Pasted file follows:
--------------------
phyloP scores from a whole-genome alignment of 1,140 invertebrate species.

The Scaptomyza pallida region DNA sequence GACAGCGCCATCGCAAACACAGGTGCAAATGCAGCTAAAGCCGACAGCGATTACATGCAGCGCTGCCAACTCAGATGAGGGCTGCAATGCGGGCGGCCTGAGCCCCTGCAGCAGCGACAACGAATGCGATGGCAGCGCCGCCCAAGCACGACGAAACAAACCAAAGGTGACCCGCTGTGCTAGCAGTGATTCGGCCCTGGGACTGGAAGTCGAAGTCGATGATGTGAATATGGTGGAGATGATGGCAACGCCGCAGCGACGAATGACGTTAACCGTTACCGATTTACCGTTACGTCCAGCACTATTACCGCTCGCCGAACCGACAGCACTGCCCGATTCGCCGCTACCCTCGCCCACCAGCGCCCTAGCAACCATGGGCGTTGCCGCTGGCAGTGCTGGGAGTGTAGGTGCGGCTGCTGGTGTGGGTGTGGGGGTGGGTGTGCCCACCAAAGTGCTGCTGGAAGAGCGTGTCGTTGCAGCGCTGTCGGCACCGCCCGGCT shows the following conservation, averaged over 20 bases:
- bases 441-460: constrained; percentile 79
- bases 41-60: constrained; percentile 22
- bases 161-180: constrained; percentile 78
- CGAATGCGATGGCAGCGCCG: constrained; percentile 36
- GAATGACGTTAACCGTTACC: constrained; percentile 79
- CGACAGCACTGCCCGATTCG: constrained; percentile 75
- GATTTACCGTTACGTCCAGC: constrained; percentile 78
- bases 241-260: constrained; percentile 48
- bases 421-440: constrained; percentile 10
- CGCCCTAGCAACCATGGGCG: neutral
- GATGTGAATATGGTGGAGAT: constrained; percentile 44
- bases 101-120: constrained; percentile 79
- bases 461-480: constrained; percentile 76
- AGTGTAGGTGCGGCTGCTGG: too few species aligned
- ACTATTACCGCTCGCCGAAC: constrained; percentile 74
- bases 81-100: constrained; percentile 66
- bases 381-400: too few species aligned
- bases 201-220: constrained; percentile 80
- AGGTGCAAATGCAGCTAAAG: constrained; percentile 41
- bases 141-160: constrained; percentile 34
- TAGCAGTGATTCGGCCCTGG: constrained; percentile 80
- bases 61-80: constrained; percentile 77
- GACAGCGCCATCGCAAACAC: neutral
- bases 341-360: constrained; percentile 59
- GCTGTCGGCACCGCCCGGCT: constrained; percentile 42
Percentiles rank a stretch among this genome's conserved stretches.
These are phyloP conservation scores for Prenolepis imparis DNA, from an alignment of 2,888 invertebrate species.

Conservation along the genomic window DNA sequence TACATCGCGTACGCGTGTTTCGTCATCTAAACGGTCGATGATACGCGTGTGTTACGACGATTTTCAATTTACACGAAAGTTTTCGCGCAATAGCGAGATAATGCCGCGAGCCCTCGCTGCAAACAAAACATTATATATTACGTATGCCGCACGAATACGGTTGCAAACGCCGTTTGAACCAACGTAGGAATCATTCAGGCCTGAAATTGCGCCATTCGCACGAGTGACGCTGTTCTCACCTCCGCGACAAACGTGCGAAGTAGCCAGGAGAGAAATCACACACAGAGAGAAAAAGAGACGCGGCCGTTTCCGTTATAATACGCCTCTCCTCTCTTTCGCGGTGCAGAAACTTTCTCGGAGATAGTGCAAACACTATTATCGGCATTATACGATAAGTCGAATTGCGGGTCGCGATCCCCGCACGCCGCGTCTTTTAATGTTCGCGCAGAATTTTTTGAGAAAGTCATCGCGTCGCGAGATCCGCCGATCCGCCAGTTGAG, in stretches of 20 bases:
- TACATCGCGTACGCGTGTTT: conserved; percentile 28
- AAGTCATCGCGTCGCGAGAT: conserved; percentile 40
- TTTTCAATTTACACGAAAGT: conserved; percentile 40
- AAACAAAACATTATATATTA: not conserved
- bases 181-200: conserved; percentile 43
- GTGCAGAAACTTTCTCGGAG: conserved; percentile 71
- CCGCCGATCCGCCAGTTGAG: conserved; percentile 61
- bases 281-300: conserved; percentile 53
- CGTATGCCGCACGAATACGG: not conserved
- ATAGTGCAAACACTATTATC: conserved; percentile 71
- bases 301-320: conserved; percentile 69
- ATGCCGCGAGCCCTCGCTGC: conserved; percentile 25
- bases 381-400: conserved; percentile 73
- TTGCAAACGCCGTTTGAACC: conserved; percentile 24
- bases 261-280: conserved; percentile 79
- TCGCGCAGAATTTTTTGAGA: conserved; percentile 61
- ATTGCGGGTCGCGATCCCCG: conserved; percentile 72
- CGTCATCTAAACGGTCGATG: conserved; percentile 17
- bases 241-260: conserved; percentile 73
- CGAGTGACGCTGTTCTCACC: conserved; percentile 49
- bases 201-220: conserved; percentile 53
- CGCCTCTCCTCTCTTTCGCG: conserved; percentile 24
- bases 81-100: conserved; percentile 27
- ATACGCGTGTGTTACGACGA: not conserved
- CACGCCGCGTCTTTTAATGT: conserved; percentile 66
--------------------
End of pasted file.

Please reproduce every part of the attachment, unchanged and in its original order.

phyloP scores from a whole-genome alignment of 1,140 invertebrate species.

The Scaptomyza pallida region DNA sequence GACAGCGCCATCGCAAACACAGGTGCAAATGCAGCTAAAGCCGACAGCGATTACATGCAGCGCTGCCAACTCAGATGAGGGCTGCAATGCGGGCGGCCTGAGCCCCTGCAGCAGCGACAACGAATGCGATGGCAGCGCCGCCCAAGCACGACGAAACAAACCAAAGGTGACCCGCTGTGCTAGCAGTGATTCGGCCCTGGGACTGGAAGTCGAAGTCGATGATGTGAATATGGTGGAGATGATGGCAACGCCGCAGCGACGAATGACGTTAACCGTTACCGATTTACCGTTACGTCCAGCACTATTACCGCTCGCCGAACCGACAGCACTGCCCGATTCGCCGCTACCCTCGCCCACCAGCGCCCTAGCAACCATGGGCGTTGCCGCTGGCAGTGCTGGGAGTGTAGGTGCGGCTGCTGGTGTGGGTGTGGGGGTGGGTGTGCCCACCAAAGTGCTGCTGGAAGAGCGTGTCGTTGCAGCGCTGTCGGCACCGCCCGGCT shows the following conservation, averaged over 20 bases:
- bases 441-460: constrained; percentile 79
- bases 41-60: constrained; percentile 22
- bases 161-180: constrained; percentile 78
- CGAATGCGATGGCAGCGCCG: constrained; percentile 36
- GAATGACGTTAACCGTTACC: constrained; percentile 79
- CGACAGCACTGCCCGATTCG: constrained; percentile 75
- GATTTACCGTTACGTCCAGC: constrained; percentile 78
- bases 241-260: constrained; percentile 48
- bases 421-440: constrained; percentile 10
- CGCCCTAGCAACCATGGGCG: neutral
- GATGTGAATATGGTGGAGAT: constrained; percentile 44
- bases 101-120: constrained; percentile 79
- bases 461-480: constrained; percentile 76
- AGTGTAGGTGCGGCTGCTGG: too few species aligned
- ACTATTACCGCTCGCCGAAC: constrained; percentile 74
- bases 81-100: constrained; percentile 66
- bases 381-400: too few species aligned
- bases 201-220: constrained; percentile 80
- AGGTGCAAATGCAGCTAAAG: constrained; percentile 41
- bases 141-160: constrained; percentile 34
- TAGCAGTGATTCGGCCCTGG: constrained; percentile 80
- bases 61-80: constrained; percentile 77
- GACAGCGCCATCGCAAACAC: neutral
- bases 341-360: constrained; percentile 59
- GCTGTCGGCACCGCCCGGCT: constrained; percentile 42
Percentiles rank a stretch among this genome's conserved stretches.
These are phyloP conservation scores for Prenolepis imparis DNA, from an alignment of 2,888 invertebrate species.

Conservation along the genomic window DNA sequence TACATCGCGTACGCGTGTTTCGTCATCTAAACGGTCGATGATACGCGTGTGTTACGACGATTTTCAATTTACACGAAAGTTTTCGCGCAATAGCGAGATAATGCCGCGAGCCCTCGCTGCAAACAAAACATTATATATTACGTATGCCGCACGAATACGGTTGCAAACGCCGTTTGAACCAACGTAGGAATCATTCAGGCCTGAAATTGCGCCATTCGCACGAGTGACGCTGTTCTCACCTCCGCGACAAACGTGCGAAGTAGCCAGGAGAGAAATCACACACAGAGAGAAAAAGAGACGCGGCCGTTTCCGTTATAATACGCCTCTCCTCTCTTTCGCGGTGCAGAAACTTTCTCGGAGATAGTGCAAACACTATTATCGGCATTATACGATAAGTCGAATTGCGGGTCGCGATCCCCGCACGCCGCGTCTTTTAATGTTCGCGCAGAATTTTTTGAGAAAGTCATCGCGTCGCGAGATCCGCCGATCCGCCAGTTGAG, in stretches of 20 bases:
- TACATCGCGTACGCGTGTTT: conserved; percentile 28
- AAGTCATCGCGTCGCGAGAT: conserved; percentile 40
- TTTTCAATTTACACGAAAGT: conserved; percentile 40
- AAACAAAACATTATATATTA: not conserved
- bases 181-200: conserved; percentile 43
- GTGCAGAAACTTTCTCGGAG: conserved; percentile 71
- CCGCCGATCCGCCAGTTGAG: conserved; percentile 61
- bases 281-300: conserved; percentile 53
- CGTATGCCGCACGAATACGG: not conserved
- ATAGTGCAAACACTATTATC: conserved; percentile 71
- bases 301-320: conserved; percentile 69
- ATGCCGCGAGCCCTCGCTGC: conserved; percentile 25
- bases 381-400: conserved; percentile 73
- TTGCAAACGCCGTTTGAACC: conserved; percentile 24
- bases 261-280: conserved; percentile 79
- TCGCGCAGAATTTTTTGAGA: conserved; percentile 61
- ATTGCGGGTCGCGATCCCCG: conserved; percentile 72
- CGTCATCTAAACGGTCGATG: conserved; percentile 17
- bases 241-260: conserved; percentile 73
- CGAGTGACGCTGTTCTCACC: conserved; percentile 49
- bases 201-220: conserved; percentile 53
- CGCCTCTCCTCTCTTTCGCG: conserved; percentile 24
- bases 81-100: conserved; percentile 27
- ATACGCGTGTGTTACGACGA: not conserved
- CACGCCGCGTCTTTTAATGT: conserved; percentile 66